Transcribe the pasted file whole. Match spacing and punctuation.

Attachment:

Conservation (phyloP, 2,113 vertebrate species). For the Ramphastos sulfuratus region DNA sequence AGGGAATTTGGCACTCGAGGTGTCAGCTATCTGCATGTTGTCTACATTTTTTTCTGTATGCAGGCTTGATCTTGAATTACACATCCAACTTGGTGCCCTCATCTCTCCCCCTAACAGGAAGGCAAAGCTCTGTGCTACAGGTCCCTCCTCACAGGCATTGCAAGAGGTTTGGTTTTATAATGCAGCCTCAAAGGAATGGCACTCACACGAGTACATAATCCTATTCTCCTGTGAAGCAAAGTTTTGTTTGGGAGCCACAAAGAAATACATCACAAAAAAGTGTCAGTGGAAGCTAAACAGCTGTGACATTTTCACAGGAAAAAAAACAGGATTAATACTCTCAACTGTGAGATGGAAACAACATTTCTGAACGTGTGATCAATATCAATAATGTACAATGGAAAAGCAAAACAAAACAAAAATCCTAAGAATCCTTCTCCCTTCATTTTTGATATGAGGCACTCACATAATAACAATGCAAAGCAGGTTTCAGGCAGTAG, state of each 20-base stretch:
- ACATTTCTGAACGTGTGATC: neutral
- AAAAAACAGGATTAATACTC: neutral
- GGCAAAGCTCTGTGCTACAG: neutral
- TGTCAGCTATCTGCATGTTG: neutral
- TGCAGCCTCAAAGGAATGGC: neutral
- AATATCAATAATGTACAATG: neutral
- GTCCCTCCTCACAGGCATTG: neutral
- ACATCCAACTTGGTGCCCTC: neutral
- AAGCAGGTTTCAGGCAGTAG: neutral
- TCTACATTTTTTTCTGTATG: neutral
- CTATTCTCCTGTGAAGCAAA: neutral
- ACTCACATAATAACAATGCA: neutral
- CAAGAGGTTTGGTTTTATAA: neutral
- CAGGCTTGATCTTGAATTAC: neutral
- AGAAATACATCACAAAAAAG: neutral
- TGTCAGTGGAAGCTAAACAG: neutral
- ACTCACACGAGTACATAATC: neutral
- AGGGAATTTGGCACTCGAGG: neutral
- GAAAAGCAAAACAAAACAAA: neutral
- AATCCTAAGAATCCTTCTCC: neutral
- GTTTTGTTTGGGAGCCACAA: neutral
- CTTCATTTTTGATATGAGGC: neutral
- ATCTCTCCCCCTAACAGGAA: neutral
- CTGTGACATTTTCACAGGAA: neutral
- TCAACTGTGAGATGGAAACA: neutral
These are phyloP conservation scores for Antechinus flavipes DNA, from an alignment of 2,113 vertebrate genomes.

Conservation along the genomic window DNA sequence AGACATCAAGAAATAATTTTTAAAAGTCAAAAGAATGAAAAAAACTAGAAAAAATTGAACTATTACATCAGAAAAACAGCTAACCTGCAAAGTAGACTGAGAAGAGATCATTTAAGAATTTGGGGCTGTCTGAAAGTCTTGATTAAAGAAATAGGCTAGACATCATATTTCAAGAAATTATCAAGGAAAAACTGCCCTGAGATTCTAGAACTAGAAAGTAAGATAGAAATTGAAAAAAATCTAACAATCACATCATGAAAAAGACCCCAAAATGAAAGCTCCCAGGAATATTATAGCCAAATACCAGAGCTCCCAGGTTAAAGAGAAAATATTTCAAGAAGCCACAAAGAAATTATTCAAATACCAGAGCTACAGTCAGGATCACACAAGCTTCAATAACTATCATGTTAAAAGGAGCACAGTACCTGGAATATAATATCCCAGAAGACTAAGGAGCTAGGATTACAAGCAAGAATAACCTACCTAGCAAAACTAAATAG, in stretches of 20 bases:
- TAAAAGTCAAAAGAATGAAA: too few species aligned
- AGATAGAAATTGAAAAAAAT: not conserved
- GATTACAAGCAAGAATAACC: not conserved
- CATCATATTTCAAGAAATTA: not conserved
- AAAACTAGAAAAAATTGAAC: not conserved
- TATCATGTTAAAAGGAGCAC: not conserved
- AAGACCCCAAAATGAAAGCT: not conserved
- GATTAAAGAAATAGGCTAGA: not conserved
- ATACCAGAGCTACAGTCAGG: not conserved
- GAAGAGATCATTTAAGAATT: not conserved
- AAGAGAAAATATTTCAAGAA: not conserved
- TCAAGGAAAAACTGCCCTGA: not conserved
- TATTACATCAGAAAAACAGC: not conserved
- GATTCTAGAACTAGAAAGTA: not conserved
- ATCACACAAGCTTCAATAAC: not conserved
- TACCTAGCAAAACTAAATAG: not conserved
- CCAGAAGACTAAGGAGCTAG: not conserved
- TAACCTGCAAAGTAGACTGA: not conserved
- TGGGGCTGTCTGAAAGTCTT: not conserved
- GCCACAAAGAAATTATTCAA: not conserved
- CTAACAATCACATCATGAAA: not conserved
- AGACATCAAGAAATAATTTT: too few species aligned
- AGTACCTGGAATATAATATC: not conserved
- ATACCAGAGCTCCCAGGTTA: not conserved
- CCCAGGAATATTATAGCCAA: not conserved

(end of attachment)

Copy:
Conservation (phyloP, 2,113 vertebrate species). For the Ramphastos sulfuratus region DNA sequence AGGGAATTTGGCACTCGAGGTGTCAGCTATCTGCATGTTGTCTACATTTTTTTCTGTATGCAGGCTTGATCTTGAATTACACATCCAACTTGGTGCCCTCATCTCTCCCCCTAACAGGAAGGCAAAGCTCTGTGCTACAGGTCCCTCCTCACAGGCATTGCAAGAGGTTTGGTTTTATAATGCAGCCTCAAAGGAATGGCACTCACACGAGTACATAATCCTATTCTCCTGTGAAGCAAAGTTTTGTTTGGGAGCCACAAAGAAATACATCACAAAAAAGTGTCAGTGGAAGCTAAACAGCTGTGACATTTTCACAGGAAAAAAAACAGGATTAATACTCTCAACTGTGAGATGGAAACAACATTTCTGAACGTGTGATCAATATCAATAATGTACAATGGAAAAGCAAAACAAAACAAAAATCCTAAGAATCCTTCTCCCTTCATTTTTGATATGAGGCACTCACATAATAACAATGCAAAGCAGGTTTCAGGCAGTAG, state of each 20-base stretch:
- ACATTTCTGAACGTGTGATC: neutral
- AAAAAACAGGATTAATACTC: neutral
- GGCAAAGCTCTGTGCTACAG: neutral
- TGTCAGCTATCTGCATGTTG: neutral
- TGCAGCCTCAAAGGAATGGC: neutral
- AATATCAATAATGTACAATG: neutral
- GTCCCTCCTCACAGGCATTG: neutral
- ACATCCAACTTGGTGCCCTC: neutral
- AAGCAGGTTTCAGGCAGTAG: neutral
- TCTACATTTTTTTCTGTATG: neutral
- CTATTCTCCTGTGAAGCAAA: neutral
- ACTCACATAATAACAATGCA: neutral
- CAAGAGGTTTGGTTTTATAA: neutral
- CAGGCTTGATCTTGAATTAC: neutral
- AGAAATACATCACAAAAAAG: neutral
- TGTCAGTGGAAGCTAAACAG: neutral
- ACTCACACGAGTACATAATC: neutral
- AGGGAATTTGGCACTCGAGG: neutral
- GAAAAGCAAAACAAAACAAA: neutral
- AATCCTAAGAATCCTTCTCC: neutral
- GTTTTGTTTGGGAGCCACAA: neutral
- CTTCATTTTTGATATGAGGC: neutral
- ATCTCTCCCCCTAACAGGAA: neutral
- CTGTGACATTTTCACAGGAA: neutral
- TCAACTGTGAGATGGAAACA: neutral
These are phyloP conservation scores for Antechinus flavipes DNA, from an alignment of 2,113 vertebrate genomes.

Conservation along the genomic window DNA sequence AGACATCAAGAAATAATTTTTAAAAGTCAAAAGAATGAAAAAAACTAGAAAAAATTGAACTATTACATCAGAAAAACAGCTAACCTGCAAAGTAGACTGAGAAGAGATCATTTAAGAATTTGGGGCTGTCTGAAAGTCTTGATTAAAGAAATAGGCTAGACATCATATTTCAAGAAATTATCAAGGAAAAACTGCCCTGAGATTCTAGAACTAGAAAGTAAGATAGAAATTGAAAAAAATCTAACAATCACATCATGAAAAAGACCCCAAAATGAAAGCTCCCAGGAATATTATAGCCAAATACCAGAGCTCCCAGGTTAAAGAGAAAATATTTCAAGAAGCCACAAAGAAATTATTCAAATACCAGAGCTACAGTCAGGATCACACAAGCTTCAATAACTATCATGTTAAAAGGAGCACAGTACCTGGAATATAATATCCCAGAAGACTAAGGAGCTAGGATTACAAGCAAGAATAACCTACCTAGCAAAACTAAATAG, in stretches of 20 bases:
- TAAAAGTCAAAAGAATGAAA: too few species aligned
- AGATAGAAATTGAAAAAAAT: not conserved
- GATTACAAGCAAGAATAACC: not conserved
- CATCATATTTCAAGAAATTA: not conserved
- AAAACTAGAAAAAATTGAAC: not conserved
- TATCATGTTAAAAGGAGCAC: not conserved
- AAGACCCCAAAATGAAAGCT: not conserved
- GATTAAAGAAATAGGCTAGA: not conserved
- ATACCAGAGCTACAGTCAGG: not conserved
- GAAGAGATCATTTAAGAATT: not conserved
- AAGAGAAAATATTTCAAGAA: not conserved
- TCAAGGAAAAACTGCCCTGA: not conserved
- TATTACATCAGAAAAACAGC: not conserved
- GATTCTAGAACTAGAAAGTA: not conserved
- ATCACACAAGCTTCAATAAC: not conserved
- TACCTAGCAAAACTAAATAG: not conserved
- CCAGAAGACTAAGGAGCTAG: not conserved
- TAACCTGCAAAGTAGACTGA: not conserved
- TGGGGCTGTCTGAAAGTCTT: not conserved
- GCCACAAAGAAATTATTCAA: not conserved
- CTAACAATCACATCATGAAA: not conserved
- AGACATCAAGAAATAATTTT: too few species aligned
- AGTACCTGGAATATAATATC: not conserved
- ATACCAGAGCTCCCAGGTTA: not conserved
- CCCAGGAATATTATAGCCAA: not conserved